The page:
In one portion of the video, villagers who claim their friends were buried point to mines that have been levelled by bulldozers. They point out decaying body parts around the area, and implore the officers to investigate. The officers look, take notes, and move on. They make no move to dig into the mines to see if there are bodies, though some miners are shown attempting to do so on their own.

The official police report says, “Finally, the exercise of unearthing the shafts is a costly exercise since the pits are over to (sic) metres in depth and it is estimated that 500,000 [Tanzanian shillings] would be required to unearth a filled pit/shaft and which will involve an entire day’s work. Also, the operation of unearthing the shafts may prove to be ineffective.”

The United Democratic Party travelled to Bulyanhulu shortly after the allegations surfaced. They found many people willing to testify.

UDP leader John Cheyo arrived with the Commission of Inquiry on December 17, 1996. One of the miners told Cheyo, “Using a KMC [Kahama] bulldozer, our government destroyed 4 wards, which had between them 6,400 homesteads; and filled in and flattened some 500 gold mine pits, burying more than 52 miners who were working underground.”

The aftermath

You will not find small-scale miners at the Bulyanhulu gold mine today. But you will find a massive commercial mining operation set to pull in major rewards for Kahama, Barrick and international investors.

Barrick’s potential life of mine gross revenue at Bulyanhulu could be as high as $3 billion, given the current price of gold. With total proven reserves of 10 million ounces, with a cash cost each ounce of $130 to $166 US according to Barrick’s 2000 report, but higher according to information subsequently supplied by Barrick, the potential profits are indeed rich. Barrick has also made hundreds of millions US worth of capital and infrastructure investments in the area.

Evictions from Bulyanhulu opened the door to ample opportunities for other Canadian mining companies. In a December 10 1996 report to DFAIT, after the eviction of the small-scale miners, the Canadian High Commissioner wrote: “…in most cases there is a will on the part of the Tanzanian government to facilitate solutions [to the problems of foreign mining companies with peasant miners] regardless of legal or resource constraints. The new mining legislation should deal with current problems” (emphasis ours).

Despite Mchome’s ruling that even simple peasants need to be compensated, no provision was ever made for the resettlement of the indigenous people. In a June 21, 1995 meeting with the Tanzanian Prime Minister, the Canadian High Commissioner did indicate miners could be relocated using funds from the Canadian International Development Agency (CIDA). But CIDA never had a project or provided funds in Tanzania in the region mentioned, according CIDA spokesperson Domenique Hetu.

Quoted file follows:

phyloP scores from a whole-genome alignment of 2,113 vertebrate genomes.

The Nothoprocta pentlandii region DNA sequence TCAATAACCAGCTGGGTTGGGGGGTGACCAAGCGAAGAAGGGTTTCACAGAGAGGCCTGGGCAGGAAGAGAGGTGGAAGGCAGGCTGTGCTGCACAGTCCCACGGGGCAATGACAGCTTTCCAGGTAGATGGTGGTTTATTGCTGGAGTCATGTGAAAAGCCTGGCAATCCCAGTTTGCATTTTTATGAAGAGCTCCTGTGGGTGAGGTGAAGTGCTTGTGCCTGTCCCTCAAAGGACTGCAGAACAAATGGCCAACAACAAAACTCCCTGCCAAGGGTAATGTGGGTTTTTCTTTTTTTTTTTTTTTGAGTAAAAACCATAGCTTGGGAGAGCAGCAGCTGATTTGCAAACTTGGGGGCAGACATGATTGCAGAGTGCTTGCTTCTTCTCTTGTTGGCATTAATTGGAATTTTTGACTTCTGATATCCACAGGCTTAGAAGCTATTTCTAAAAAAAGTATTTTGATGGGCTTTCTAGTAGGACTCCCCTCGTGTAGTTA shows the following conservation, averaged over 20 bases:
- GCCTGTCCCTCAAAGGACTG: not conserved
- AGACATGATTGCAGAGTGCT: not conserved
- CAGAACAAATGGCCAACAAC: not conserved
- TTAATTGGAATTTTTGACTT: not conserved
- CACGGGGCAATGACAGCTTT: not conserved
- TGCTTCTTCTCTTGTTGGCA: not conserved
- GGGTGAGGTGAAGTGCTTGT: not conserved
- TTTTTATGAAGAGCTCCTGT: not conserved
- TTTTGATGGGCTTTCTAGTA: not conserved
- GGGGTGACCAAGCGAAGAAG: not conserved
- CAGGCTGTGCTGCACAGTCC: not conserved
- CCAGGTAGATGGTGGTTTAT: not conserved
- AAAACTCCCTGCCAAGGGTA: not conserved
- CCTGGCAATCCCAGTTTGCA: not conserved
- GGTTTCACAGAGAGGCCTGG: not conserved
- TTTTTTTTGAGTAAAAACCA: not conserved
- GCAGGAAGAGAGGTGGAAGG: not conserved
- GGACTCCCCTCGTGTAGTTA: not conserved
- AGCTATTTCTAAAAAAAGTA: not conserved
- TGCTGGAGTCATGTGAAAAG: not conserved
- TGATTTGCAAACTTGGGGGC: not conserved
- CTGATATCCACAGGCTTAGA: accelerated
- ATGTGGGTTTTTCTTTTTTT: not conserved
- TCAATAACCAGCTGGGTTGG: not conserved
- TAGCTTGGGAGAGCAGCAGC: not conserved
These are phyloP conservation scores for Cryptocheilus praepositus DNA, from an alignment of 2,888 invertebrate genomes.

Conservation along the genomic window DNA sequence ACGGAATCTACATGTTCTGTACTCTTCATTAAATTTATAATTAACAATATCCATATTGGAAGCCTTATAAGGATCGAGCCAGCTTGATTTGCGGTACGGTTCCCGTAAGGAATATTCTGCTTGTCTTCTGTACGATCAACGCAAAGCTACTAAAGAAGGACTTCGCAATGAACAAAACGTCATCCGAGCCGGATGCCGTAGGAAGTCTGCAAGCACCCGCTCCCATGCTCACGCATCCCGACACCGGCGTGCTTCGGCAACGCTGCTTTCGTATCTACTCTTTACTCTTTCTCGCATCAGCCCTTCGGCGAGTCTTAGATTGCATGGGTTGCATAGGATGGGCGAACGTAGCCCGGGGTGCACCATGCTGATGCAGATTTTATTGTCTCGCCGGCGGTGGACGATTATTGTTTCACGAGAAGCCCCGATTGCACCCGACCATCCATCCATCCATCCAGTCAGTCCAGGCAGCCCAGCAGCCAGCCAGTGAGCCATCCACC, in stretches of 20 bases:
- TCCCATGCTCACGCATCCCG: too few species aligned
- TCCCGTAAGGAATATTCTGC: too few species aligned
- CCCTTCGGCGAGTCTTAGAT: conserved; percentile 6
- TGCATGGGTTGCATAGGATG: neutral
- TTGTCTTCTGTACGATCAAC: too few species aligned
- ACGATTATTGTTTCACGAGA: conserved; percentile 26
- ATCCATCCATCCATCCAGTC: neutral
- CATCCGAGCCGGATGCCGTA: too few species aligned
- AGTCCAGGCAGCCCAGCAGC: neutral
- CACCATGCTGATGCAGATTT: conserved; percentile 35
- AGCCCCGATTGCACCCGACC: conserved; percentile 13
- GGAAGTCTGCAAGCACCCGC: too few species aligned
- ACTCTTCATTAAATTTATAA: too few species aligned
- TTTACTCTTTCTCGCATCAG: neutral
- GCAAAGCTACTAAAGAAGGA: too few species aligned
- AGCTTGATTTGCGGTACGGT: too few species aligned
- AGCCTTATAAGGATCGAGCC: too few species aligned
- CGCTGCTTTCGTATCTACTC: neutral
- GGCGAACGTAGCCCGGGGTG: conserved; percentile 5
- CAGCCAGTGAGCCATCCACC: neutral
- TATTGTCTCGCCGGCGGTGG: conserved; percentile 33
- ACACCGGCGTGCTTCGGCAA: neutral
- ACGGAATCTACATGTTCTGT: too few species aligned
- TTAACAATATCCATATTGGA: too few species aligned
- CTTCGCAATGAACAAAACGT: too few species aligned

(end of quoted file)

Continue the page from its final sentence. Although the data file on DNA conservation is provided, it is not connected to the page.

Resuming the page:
To date, the Tanzanian government has compensated only 56 of the miners.

Even Kahama Mining stated in its own report to the World Bank’s Multilateral Investment Guarantee Agency that “…after the cessation of artisanal mining in Bulyanhulu in August 1996, the income of the majority of people declined significantly…”

The IMF, which suspended funding in 1994, returned it in 1996 and has been loaning hundreds of millions US to the country every year since then.

Mining Watch Canada’s Joan Kuyek said what is most striking is that tens if not hundreds of thousands of peasants were displaced “to make way for a Canadian mining company to use up the gold resource within 20 years, to hire no more than 600 Tanzanians, and to return to the government of Tanzania a pittance compared to what they were making from small-scale mining.”

Barrick clarified that the Bulyanhulu gold mine employs around 1,000 people and has created more than 7,500 “indirect jobs,” and that more workers were also employed during mine construction.

For its part, the Canadian government believes the case is closed. Based on their understanding of the situation and their policy, “we do not seek to come up with any further action at this point,” said DFAIT spokesperson André Lemay.

“We’re not saying that we’re not going to change our position. We’re just simply saying that if further information is brought to our attention, we will consider that information, see whether or not we must or should in fact modify our approach. If that is the case, then we will take the appropriate action at that point.”

* * *

Barrick does not apologize for the evictions. When asked where the small-scale miners were supposed to go, Barrick’s legal counsel Kent Thomson replied, “Bearing in mind that you’ve got a highly migrant population, and bearing in mind that this site is surrounded by a number of other sites, including the Bulyanhulu South site, operated by Ashanti Goldfields and not Sutton Resources, who exactly was deprived of their livelihoods?